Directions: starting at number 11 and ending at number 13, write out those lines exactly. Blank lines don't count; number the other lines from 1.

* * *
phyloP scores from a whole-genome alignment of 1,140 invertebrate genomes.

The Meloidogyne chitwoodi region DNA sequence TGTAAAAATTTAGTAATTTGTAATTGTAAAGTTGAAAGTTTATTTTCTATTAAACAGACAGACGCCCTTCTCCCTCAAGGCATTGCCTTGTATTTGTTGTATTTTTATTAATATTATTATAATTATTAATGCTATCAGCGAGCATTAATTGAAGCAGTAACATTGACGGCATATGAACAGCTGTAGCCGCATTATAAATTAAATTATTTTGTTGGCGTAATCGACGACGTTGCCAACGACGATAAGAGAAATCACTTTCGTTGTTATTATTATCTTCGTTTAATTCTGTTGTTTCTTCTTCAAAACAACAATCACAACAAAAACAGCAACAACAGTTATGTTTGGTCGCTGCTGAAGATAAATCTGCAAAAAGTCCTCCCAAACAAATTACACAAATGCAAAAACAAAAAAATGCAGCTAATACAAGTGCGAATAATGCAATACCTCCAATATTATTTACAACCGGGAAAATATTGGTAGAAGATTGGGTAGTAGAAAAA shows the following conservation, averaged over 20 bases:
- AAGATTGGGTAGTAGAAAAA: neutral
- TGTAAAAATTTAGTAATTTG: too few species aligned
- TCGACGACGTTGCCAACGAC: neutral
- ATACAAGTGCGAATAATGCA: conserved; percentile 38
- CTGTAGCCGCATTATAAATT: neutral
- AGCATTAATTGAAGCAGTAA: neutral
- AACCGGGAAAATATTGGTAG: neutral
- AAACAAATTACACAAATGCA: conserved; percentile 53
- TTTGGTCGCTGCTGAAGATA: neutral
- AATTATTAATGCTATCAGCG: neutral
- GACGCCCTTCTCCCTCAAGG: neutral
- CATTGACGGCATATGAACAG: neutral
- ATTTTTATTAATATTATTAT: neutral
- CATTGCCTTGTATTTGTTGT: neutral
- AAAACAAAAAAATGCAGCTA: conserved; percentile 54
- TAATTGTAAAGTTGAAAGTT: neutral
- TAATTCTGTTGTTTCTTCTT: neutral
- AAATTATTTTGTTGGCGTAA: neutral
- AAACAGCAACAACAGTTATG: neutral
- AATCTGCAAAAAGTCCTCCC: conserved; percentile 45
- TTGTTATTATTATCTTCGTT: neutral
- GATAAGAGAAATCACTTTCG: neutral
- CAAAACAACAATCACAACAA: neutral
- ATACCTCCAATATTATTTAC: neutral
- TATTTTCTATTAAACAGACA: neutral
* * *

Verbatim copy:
- TTTGGTCGCTGCTGAAGATA: neutral
- AATTATTAATGCTATCAGCG: neutral
- GACGCCCTTCTCCCTCAAGG: neutral